Know Your Scents Better
One of the great thing about perfumes is that there are numerous types to choose from to find what works for you best. All fragrances can be categorised into the concentration of oil present, and the type of scent family it is a part of.
The concentration of the oil in a fragrance affects how long the smell lasts. The higher the percentage of oil, the longer the perfume will last on your skin. Choose the concentration level that is best suited for you.
Parfums have a concentration between 20-30%, and usually last for 6 to 8 hours, are the strongest, last the longest and are the most expensive variant.
Eau de Parfum or edP’s have a concentration between 15-20%, and last for 4 to 5 hours, edP’s are generally more suited for nightwear and are heavier scents.
Eau de Toilette or edT’s have a concentration between 5-15%, and last for 2 to 3 hours, edT’s are more suited for daywear and are great alternatives for edP as they are lighter scents.
Eau de Cologne or edC’s have a concentration between 2-4%, and can last up to 2 hours, perfect for a hint of fragrance to freshen up.
Eau Fraîche’s have a concentration between 1-3% and can last up to 2 hours, contains the least amount of alcohol and are mostly water-based.
Perfumes can be categorised into the following categories :
Floral scents are the most popular scent option, and can contain either a note of one flower, such as rose, or a bouquet of several varieties like white flowers — jasmine, gardenia etc, their scents are usually romantic and feminine.
Oriental scents are more heavier and tend to be on the muskier and richer side, they can be warm or spicy with notes like Cinnamon, Clove, Cardamom etc.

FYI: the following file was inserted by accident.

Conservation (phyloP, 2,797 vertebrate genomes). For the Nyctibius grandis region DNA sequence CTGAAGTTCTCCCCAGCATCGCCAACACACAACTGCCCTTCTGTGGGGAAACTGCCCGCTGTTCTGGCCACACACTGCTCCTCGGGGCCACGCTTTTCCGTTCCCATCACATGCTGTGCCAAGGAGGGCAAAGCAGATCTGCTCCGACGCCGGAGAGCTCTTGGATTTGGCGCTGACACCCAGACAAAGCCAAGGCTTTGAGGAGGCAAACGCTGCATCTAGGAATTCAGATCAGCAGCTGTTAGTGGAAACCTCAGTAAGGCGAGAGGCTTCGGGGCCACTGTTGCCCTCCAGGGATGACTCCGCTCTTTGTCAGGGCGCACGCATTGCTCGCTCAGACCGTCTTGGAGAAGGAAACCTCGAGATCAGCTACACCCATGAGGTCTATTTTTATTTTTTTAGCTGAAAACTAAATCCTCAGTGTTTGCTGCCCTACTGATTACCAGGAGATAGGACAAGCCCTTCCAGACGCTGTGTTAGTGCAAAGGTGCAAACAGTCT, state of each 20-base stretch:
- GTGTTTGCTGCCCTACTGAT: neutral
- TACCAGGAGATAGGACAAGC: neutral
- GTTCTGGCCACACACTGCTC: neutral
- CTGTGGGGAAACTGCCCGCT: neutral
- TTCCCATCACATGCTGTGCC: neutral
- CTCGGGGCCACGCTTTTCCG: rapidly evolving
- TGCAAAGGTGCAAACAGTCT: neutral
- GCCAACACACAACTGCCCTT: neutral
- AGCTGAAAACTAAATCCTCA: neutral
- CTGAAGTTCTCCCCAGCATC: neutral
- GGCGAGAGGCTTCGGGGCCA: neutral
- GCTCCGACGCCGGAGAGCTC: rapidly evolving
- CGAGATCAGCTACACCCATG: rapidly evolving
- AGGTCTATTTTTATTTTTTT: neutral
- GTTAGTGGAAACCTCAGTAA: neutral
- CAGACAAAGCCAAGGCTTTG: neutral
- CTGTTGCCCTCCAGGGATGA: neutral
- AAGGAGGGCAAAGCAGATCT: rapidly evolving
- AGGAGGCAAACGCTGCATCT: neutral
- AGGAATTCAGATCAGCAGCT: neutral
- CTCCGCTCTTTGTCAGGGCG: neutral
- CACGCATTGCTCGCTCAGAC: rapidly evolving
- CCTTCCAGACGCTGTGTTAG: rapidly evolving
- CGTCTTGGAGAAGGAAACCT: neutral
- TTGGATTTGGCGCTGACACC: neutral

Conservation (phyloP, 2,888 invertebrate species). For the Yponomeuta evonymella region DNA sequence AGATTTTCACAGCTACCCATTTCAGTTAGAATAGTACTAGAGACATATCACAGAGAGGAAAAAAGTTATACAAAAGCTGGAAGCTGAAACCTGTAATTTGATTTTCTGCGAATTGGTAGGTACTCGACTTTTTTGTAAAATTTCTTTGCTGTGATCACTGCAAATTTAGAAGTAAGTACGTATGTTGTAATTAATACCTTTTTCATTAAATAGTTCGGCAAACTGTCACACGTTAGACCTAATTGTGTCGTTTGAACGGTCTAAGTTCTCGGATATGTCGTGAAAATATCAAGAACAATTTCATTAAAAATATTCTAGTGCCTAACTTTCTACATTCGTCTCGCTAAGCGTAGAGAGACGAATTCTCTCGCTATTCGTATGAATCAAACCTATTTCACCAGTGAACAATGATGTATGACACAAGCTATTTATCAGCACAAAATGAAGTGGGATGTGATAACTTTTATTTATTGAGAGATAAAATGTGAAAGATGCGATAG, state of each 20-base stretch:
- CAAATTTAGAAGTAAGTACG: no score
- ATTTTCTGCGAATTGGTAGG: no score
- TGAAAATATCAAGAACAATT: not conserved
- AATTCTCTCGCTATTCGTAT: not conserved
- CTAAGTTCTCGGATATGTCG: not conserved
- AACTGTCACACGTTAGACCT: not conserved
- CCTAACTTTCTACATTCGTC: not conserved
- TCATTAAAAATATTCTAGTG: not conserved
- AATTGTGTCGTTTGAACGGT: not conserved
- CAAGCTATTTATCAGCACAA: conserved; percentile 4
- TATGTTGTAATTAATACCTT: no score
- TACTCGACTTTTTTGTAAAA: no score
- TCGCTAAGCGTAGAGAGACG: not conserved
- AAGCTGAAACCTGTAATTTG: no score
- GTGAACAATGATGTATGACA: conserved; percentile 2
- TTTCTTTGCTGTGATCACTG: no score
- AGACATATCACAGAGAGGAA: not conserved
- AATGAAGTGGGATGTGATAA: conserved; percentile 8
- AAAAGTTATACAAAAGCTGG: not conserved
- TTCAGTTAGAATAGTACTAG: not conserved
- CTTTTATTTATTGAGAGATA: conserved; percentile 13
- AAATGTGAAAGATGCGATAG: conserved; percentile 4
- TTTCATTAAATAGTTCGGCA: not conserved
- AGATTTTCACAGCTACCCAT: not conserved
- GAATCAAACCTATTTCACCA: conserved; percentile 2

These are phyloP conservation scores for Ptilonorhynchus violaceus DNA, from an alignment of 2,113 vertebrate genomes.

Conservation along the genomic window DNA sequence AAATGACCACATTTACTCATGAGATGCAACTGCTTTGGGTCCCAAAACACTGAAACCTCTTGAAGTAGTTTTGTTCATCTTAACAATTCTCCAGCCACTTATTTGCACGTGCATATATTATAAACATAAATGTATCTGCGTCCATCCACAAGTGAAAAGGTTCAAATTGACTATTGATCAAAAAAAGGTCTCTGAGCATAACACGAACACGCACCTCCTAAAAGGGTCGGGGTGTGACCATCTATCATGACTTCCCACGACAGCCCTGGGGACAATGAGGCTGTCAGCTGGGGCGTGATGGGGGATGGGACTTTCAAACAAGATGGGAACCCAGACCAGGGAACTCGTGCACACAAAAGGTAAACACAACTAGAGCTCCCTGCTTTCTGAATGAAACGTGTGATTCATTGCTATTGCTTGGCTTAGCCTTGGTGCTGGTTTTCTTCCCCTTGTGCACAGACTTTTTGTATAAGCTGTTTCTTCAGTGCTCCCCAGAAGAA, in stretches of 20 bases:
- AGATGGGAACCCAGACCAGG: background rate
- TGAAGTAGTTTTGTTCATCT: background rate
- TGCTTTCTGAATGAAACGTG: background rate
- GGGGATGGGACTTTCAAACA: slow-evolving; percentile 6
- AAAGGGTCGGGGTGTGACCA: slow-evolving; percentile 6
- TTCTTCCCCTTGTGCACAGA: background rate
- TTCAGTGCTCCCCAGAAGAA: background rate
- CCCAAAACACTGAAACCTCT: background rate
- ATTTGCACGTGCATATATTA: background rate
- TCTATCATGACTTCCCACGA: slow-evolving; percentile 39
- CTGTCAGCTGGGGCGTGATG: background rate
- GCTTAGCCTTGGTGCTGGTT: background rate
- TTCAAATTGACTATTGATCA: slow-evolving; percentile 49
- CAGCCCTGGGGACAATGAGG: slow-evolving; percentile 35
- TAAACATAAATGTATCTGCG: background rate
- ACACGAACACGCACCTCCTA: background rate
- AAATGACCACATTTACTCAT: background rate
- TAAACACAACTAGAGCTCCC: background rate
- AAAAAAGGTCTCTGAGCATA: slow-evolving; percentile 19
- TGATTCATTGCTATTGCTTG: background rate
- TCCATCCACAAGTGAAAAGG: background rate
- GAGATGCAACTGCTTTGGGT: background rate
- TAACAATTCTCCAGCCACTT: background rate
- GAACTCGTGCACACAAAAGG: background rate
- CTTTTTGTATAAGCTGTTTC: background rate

Chypre scents are characterised by an earthy, woodsy scent like Oak, Moss or Citrus notes
Fougere means fern in French, this category of scents are stronger and usually used in men’s fragrances and include notes like Oak, Moss, Fresh Herbs etc.
Woody notes are characterised by their warm scents, and is like stepping into a forrest, these include notes such as Pine, Cedar, Sandalwood etc
Fresh or commonly known as Citrus or Green notes are refreshing scents that revive the senses, providing a burst of freshness and include notes like Lemon, Orange, Bergamot etc.
Gourmand scents are characterised by their sweet smelling nature, notes in this category include Vanilla, Chocolate, Candy etc.
A fragrance is commonly broken up into three notes —
Top Note – This is what you can smell immediately after applying your perfume. It’s the scent that first hits your nose, but then evaporates quickly.
Middle/Heart Note – This note emerges as the top notes are dissipating and make up the majority of the scent.
Base Note – These notes are richer and often can’t be detected until you’ve been wearing a scent for at least 30 minutes. They provide depth to the fragrance and back up the middle notes to create the overriding theme of the perfume.
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